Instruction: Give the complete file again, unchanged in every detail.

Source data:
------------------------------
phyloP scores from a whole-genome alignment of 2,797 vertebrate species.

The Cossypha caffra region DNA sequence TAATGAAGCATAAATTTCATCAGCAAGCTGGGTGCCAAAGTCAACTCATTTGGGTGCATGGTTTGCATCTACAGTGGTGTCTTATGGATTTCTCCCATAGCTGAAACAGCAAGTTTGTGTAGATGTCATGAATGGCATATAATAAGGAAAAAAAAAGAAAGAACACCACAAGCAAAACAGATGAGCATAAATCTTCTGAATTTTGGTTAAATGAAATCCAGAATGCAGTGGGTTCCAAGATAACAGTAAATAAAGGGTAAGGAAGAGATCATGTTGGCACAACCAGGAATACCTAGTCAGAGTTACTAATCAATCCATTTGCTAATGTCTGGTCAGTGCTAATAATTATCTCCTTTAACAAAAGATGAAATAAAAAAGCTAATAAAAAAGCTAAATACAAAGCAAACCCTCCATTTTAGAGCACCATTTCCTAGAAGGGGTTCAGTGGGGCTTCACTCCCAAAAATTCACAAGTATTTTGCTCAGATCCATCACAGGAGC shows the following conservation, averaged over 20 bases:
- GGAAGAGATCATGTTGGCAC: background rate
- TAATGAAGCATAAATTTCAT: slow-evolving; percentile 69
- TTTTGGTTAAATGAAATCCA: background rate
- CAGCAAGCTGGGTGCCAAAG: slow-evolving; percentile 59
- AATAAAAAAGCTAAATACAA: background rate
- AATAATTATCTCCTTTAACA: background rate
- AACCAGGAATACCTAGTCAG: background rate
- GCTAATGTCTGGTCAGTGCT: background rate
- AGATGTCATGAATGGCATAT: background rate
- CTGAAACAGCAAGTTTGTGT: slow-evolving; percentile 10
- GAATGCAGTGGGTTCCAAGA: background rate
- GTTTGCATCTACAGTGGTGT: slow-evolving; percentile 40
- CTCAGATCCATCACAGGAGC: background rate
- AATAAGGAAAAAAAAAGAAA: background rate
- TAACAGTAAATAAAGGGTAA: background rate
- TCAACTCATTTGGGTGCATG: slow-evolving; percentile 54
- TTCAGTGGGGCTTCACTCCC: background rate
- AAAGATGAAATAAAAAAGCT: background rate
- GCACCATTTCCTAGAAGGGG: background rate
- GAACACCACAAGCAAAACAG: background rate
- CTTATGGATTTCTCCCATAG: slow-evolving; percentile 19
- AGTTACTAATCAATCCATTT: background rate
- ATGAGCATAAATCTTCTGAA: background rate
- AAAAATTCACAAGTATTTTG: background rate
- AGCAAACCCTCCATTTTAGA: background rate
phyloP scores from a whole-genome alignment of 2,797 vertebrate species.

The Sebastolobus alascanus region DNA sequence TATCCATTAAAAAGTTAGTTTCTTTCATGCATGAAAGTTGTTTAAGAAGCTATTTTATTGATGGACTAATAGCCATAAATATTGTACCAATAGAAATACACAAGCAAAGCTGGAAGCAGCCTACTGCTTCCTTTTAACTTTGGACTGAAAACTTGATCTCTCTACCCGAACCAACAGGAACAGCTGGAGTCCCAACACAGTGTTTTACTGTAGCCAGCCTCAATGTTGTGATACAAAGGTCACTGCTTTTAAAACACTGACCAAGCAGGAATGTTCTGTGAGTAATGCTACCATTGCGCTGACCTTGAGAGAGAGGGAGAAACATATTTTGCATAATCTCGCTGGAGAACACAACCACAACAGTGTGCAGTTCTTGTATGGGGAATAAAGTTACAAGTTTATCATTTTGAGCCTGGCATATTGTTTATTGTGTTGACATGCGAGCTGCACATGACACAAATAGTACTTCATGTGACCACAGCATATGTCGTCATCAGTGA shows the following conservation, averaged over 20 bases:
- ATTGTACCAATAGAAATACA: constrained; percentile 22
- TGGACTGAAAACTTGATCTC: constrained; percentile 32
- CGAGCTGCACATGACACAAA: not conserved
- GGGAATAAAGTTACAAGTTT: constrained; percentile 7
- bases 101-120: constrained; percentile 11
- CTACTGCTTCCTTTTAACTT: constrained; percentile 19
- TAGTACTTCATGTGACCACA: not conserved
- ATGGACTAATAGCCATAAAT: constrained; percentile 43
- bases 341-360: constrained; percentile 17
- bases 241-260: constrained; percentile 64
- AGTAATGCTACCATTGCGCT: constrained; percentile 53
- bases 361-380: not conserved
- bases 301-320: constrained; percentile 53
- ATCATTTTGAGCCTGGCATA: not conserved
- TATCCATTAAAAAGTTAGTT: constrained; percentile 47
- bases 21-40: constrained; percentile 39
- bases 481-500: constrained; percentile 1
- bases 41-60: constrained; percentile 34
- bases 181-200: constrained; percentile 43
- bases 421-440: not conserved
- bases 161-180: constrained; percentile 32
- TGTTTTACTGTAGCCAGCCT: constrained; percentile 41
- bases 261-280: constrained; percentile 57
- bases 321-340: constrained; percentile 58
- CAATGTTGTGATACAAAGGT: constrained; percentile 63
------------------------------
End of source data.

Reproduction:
phyloP scores from a whole-genome alignment of 2,797 vertebrate species.

The Cossypha caffra region DNA sequence TAATGAAGCATAAATTTCATCAGCAAGCTGGGTGCCAAAGTCAACTCATTTGGGTGCATGGTTTGCATCTACAGTGGTGTCTTATGGATTTCTCCCATAGCTGAAACAGCAAGTTTGTGTAGATGTCATGAATGGCATATAATAAGGAAAAAAAAAGAAAGAACACCACAAGCAAAACAGATGAGCATAAATCTTCTGAATTTTGGTTAAATGAAATCCAGAATGCAGTGGGTTCCAAGATAACAGTAAATAAAGGGTAAGGAAGAGATCATGTTGGCACAACCAGGAATACCTAGTCAGAGTTACTAATCAATCCATTTGCTAATGTCTGGTCAGTGCTAATAATTATCTCCTTTAACAAAAGATGAAATAAAAAAGCTAATAAAAAAGCTAAATACAAAGCAAACCCTCCATTTTAGAGCACCATTTCCTAGAAGGGGTTCAGTGGGGCTTCACTCCCAAAAATTCACAAGTATTTTGCTCAGATCCATCACAGGAGC shows the following conservation, averaged over 20 bases:
- GGAAGAGATCATGTTGGCAC: background rate
- TAATGAAGCATAAATTTCAT: slow-evolving; percentile 69
- TTTTGGTTAAATGAAATCCA: background rate
- CAGCAAGCTGGGTGCCAAAG: slow-evolving; percentile 59
- AATAAAAAAGCTAAATACAA: background rate
- AATAATTATCTCCTTTAACA: background rate
- AACCAGGAATACCTAGTCAG: background rate
- GCTAATGTCTGGTCAGTGCT: background rate
- AGATGTCATGAATGGCATAT: background rate
- CTGAAACAGCAAGTTTGTGT: slow-evolving; percentile 10
- GAATGCAGTGGGTTCCAAGA: background rate
- GTTTGCATCTACAGTGGTGT: slow-evolving; percentile 40
- CTCAGATCCATCACAGGAGC: background rate
- AATAAGGAAAAAAAAAGAAA: background rate
- TAACAGTAAATAAAGGGTAA: background rate
- TCAACTCATTTGGGTGCATG: slow-evolving; percentile 54
- TTCAGTGGGGCTTCACTCCC: background rate
- AAAGATGAAATAAAAAAGCT: background rate
- GCACCATTTCCTAGAAGGGG: background rate
- GAACACCACAAGCAAAACAG: background rate
- CTTATGGATTTCTCCCATAG: slow-evolving; percentile 19
- AGTTACTAATCAATCCATTT: background rate
- ATGAGCATAAATCTTCTGAA: background rate
- AAAAATTCACAAGTATTTTG: background rate
- AGCAAACCCTCCATTTTAGA: background rate
phyloP scores from a whole-genome alignment of 2,797 vertebrate species.

The Sebastolobus alascanus region DNA sequence TATCCATTAAAAAGTTAGTTTCTTTCATGCATGAAAGTTGTTTAAGAAGCTATTTTATTGATGGACTAATAGCCATAAATATTGTACCAATAGAAATACACAAGCAAAGCTGGAAGCAGCCTACTGCTTCCTTTTAACTTTGGACTGAAAACTTGATCTCTCTACCCGAACCAACAGGAACAGCTGGAGTCCCAACACAGTGTTTTACTGTAGCCAGCCTCAATGTTGTGATACAAAGGTCACTGCTTTTAAAACACTGACCAAGCAGGAATGTTCTGTGAGTAATGCTACCATTGCGCTGACCTTGAGAGAGAGGGAGAAACATATTTTGCATAATCTCGCTGGAGAACACAACCACAACAGTGTGCAGTTCTTGTATGGGGAATAAAGTTACAAGTTTATCATTTTGAGCCTGGCATATTGTTTATTGTGTTGACATGCGAGCTGCACATGACACAAATAGTACTTCATGTGACCACAGCATATGTCGTCATCAGTGA shows the following conservation, averaged over 20 bases:
- ATTGTACCAATAGAAATACA: constrained; percentile 22
- TGGACTGAAAACTTGATCTC: constrained; percentile 32
- CGAGCTGCACATGACACAAA: not conserved
- GGGAATAAAGTTACAAGTTT: constrained; percentile 7
- bases 101-120: constrained; percentile 11
- CTACTGCTTCCTTTTAACTT: constrained; percentile 19
- TAGTACTTCATGTGACCACA: not conserved
- ATGGACTAATAGCCATAAAT: constrained; percentile 43
- bases 341-360: constrained; percentile 17
- bases 241-260: constrained; percentile 64
- AGTAATGCTACCATTGCGCT: constrained; percentile 53
- bases 361-380: not conserved
- bases 301-320: constrained; percentile 53
- ATCATTTTGAGCCTGGCATA: not conserved
- TATCCATTAAAAAGTTAGTT: constrained; percentile 47
- bases 21-40: constrained; percentile 39
- bases 481-500: constrained; percentile 1
- bases 41-60: constrained; percentile 34
- bases 181-200: constrained; percentile 43
- bases 421-440: not conserved
- bases 161-180: constrained; percentile 32
- TGTTTTACTGTAGCCAGCCT: constrained; percentile 41
- bases 261-280: constrained; percentile 57
- bases 321-340: constrained; percentile 58
- CAATGTTGTGATACAAAGGT: constrained; percentile 63